How to Thaw Credit, Now and Forever

In The Great Crash of 2008, Mason Gaffney explained our current crisis as a manifestation of the roughly eighteen year real estate cycle–disastrously amplified by bad policy. Now he has published a sequel: How to Thaw Credit, Now and Forever. His solution may shock some readers, especially if they haven’t seen his earlier essay: Stimulus: The False and the True. For Gaffney argues that to thaw credit we must PAY DOWN THE NATIONAL DEBT, cutting capital-intensive spending like the military, and raising taxes on economic rent. He begins:

“Working capital is the bloodstream of economic life. It is physical capital, the fast turning inventories of goods in process and finished goods that supply materials to the worker, and feed and clothe her family. Short term commercial loans and trade credit buy it, but the capital is “real”-a fact often forgotten in the paper and virtual worlds of high finance whence come the highest inner circles of government.

“The bloodstream metaphor harks back to François Quesnay, an 18th century French physician turned economist. Quesnay drew on William Harvey’s (1578-1657) earlier discovery of how blood circulates. Adam Smith and other classical economists followed Quesnay, distinguishing “circulating capital” from “fixed capital,” the kind that is stuck in the ground or otherwise lasts for many years. Today we call the bloodstream metaphor “macroeconomics”, elaborated but not always improved from Quesnay’s insights.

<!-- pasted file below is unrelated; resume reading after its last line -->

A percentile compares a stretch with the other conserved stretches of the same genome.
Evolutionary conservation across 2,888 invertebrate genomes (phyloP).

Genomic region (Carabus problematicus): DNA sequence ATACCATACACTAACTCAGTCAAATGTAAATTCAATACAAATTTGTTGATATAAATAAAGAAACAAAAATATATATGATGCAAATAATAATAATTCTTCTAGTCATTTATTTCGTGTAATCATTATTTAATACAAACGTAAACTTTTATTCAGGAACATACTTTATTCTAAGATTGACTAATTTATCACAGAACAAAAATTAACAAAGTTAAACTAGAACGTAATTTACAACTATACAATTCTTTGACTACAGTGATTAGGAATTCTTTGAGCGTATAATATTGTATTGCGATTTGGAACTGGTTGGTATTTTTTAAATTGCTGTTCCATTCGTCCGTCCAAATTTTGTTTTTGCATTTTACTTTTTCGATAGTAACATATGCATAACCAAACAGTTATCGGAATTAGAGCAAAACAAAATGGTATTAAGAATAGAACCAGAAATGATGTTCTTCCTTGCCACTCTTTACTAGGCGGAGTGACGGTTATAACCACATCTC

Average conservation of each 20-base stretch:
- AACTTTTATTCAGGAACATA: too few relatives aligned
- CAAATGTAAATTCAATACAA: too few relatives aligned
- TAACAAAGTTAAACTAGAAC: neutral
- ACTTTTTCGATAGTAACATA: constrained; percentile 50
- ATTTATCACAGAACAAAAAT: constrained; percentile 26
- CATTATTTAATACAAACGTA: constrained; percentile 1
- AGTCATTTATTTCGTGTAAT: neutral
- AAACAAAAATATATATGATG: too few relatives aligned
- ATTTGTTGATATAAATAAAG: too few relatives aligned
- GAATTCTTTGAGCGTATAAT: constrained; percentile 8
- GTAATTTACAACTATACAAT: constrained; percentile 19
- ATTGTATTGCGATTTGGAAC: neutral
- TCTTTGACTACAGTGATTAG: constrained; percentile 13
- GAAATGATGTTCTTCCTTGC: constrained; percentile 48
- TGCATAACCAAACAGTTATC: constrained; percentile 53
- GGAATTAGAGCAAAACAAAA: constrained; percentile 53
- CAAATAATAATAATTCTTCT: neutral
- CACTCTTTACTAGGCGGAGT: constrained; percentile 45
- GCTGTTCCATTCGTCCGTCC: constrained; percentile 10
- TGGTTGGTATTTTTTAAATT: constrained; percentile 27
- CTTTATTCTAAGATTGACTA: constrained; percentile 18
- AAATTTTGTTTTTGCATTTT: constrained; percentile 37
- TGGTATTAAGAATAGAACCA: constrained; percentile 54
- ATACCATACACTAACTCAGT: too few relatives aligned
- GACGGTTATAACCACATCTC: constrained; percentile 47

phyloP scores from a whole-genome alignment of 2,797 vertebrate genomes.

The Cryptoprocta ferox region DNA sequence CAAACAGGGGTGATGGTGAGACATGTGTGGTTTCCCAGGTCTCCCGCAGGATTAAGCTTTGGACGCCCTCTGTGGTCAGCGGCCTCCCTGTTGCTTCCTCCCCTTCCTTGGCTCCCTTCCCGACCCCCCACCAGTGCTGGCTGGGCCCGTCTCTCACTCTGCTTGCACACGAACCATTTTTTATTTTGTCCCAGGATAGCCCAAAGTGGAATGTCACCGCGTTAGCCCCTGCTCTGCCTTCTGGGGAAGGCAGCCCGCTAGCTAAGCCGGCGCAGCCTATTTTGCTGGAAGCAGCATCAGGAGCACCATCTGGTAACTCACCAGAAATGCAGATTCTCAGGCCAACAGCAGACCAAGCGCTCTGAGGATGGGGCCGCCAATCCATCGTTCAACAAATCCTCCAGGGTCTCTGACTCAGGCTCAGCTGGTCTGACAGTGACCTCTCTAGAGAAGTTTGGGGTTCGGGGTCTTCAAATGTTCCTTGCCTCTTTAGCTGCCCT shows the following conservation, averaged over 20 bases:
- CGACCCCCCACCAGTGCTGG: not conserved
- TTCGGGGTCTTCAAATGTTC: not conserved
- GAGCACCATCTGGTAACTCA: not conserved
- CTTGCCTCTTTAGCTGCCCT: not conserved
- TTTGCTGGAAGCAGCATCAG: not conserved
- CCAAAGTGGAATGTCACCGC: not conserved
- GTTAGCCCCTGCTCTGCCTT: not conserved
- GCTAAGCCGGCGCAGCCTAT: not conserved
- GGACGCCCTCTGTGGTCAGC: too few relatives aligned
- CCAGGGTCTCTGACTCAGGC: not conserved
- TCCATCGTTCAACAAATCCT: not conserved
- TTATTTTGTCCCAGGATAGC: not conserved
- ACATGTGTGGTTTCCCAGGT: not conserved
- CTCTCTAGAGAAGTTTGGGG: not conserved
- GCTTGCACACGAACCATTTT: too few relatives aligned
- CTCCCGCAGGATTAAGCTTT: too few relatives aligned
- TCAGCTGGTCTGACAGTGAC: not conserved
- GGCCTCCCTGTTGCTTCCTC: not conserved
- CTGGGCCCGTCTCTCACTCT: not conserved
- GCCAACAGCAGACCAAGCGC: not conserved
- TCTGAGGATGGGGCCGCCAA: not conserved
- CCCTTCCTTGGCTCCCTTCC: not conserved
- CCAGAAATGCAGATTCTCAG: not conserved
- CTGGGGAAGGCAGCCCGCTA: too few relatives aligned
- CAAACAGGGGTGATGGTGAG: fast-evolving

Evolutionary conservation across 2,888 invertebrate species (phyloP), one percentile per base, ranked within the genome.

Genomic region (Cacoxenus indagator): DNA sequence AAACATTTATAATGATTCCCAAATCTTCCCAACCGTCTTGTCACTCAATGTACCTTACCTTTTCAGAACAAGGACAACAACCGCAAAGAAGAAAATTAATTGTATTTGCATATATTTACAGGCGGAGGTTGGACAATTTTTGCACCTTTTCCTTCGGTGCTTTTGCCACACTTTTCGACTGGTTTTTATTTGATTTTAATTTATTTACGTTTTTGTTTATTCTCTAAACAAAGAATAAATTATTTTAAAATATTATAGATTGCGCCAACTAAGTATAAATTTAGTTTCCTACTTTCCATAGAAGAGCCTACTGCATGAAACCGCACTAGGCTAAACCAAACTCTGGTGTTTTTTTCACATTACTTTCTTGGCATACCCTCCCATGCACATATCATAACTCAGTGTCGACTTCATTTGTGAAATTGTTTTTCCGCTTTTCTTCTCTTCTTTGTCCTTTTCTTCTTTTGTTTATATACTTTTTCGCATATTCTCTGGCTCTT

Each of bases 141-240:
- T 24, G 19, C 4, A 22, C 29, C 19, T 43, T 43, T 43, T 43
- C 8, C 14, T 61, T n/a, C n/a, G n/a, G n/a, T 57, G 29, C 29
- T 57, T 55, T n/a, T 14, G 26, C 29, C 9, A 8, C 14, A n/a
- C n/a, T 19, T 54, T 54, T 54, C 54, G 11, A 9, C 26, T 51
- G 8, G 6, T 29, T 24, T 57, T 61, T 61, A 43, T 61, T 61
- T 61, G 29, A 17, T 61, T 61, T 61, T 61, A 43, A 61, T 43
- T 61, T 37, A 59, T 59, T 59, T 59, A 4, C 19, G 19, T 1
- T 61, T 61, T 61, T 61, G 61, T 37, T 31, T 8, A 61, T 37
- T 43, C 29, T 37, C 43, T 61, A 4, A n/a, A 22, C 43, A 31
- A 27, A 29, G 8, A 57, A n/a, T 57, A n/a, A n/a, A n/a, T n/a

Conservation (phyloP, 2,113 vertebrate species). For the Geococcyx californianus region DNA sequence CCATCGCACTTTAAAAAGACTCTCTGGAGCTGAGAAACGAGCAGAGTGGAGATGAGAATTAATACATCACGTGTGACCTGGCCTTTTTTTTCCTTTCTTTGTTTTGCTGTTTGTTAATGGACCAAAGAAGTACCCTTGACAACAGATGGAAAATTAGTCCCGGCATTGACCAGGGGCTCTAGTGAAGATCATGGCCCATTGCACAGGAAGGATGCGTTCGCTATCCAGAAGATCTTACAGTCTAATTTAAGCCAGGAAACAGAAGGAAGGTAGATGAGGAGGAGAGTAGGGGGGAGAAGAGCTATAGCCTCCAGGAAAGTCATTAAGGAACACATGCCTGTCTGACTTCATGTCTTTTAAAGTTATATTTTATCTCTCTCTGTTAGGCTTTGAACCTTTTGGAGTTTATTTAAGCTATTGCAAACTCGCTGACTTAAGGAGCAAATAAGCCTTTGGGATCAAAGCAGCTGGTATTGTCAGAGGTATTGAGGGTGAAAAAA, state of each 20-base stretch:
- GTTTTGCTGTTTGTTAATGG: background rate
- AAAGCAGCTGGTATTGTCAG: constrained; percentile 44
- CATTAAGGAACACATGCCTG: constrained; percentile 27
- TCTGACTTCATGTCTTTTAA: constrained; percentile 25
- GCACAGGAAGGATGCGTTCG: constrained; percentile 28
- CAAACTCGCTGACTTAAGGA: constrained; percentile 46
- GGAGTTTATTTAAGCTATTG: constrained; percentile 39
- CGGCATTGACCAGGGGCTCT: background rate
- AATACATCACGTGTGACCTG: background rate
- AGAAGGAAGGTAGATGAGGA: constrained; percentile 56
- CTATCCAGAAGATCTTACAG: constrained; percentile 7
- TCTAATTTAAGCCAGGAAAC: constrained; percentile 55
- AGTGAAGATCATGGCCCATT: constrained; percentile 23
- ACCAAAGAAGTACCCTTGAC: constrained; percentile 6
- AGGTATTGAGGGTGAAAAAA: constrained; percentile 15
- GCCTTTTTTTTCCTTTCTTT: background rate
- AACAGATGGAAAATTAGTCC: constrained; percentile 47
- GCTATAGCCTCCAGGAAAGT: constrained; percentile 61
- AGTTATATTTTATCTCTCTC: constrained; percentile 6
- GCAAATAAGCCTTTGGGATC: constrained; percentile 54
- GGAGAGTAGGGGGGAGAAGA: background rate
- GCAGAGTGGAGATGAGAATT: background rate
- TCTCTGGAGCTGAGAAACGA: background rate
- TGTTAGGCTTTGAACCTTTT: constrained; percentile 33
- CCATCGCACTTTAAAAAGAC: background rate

“Now the economic blood is drained down, and what’s left is slushy. We need to restore and thaw it, and get it circulating, right away as well as over time. To understand how, let’s see what drained it away in the first place.

“My thesis here is neither purely Keynesian, nor monetarist, nor Austrian, nor Georgist, but combines elements of all those models in ways that are off “mainstream” thinking today. The first three models suffer two major faults: they ignore the role of land as “fictitious capital” with a “wealth effect” that discourages real saving and investing; and they treat all taxes and government spending alike. The fourth (Georgist) model lacks a good concept of how capital circulates. Some readers may find it puzzling and alienating to proceed without one of the old familiar models in pure form. Considering where mainstream thinking has led us, and how dismal are its forecasts now, and how it lacks any positive guidance for recovery, it is timely to modify the mainstream.


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